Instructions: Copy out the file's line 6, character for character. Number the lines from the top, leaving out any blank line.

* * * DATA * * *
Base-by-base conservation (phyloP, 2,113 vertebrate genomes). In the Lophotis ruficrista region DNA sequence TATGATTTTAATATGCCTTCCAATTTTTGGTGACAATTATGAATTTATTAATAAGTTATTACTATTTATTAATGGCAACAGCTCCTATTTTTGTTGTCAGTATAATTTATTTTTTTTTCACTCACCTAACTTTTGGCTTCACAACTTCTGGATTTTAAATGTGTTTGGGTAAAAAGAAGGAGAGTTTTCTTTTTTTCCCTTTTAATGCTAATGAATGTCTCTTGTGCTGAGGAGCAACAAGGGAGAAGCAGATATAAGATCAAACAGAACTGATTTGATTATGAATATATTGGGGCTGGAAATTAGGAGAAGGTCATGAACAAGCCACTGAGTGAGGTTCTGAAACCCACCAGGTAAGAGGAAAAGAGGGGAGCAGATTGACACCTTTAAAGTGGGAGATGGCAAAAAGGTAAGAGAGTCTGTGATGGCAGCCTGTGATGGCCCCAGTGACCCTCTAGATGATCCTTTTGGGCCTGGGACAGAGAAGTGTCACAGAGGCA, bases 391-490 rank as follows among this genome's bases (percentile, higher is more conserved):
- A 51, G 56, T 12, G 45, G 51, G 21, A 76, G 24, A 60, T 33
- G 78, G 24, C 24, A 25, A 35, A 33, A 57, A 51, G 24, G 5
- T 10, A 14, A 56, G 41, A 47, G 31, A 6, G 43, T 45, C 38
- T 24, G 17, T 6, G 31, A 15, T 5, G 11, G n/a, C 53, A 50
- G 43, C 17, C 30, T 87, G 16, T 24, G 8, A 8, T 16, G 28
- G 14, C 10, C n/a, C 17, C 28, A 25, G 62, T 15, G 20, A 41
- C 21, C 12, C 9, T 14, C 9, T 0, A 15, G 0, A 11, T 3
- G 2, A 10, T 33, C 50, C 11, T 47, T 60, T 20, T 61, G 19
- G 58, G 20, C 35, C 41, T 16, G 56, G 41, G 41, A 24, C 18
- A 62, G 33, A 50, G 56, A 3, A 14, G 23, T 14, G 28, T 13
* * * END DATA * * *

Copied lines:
- G 43, C 17, C 30, T 87, G 16, T 24, G 8, A 8, T 16, G 28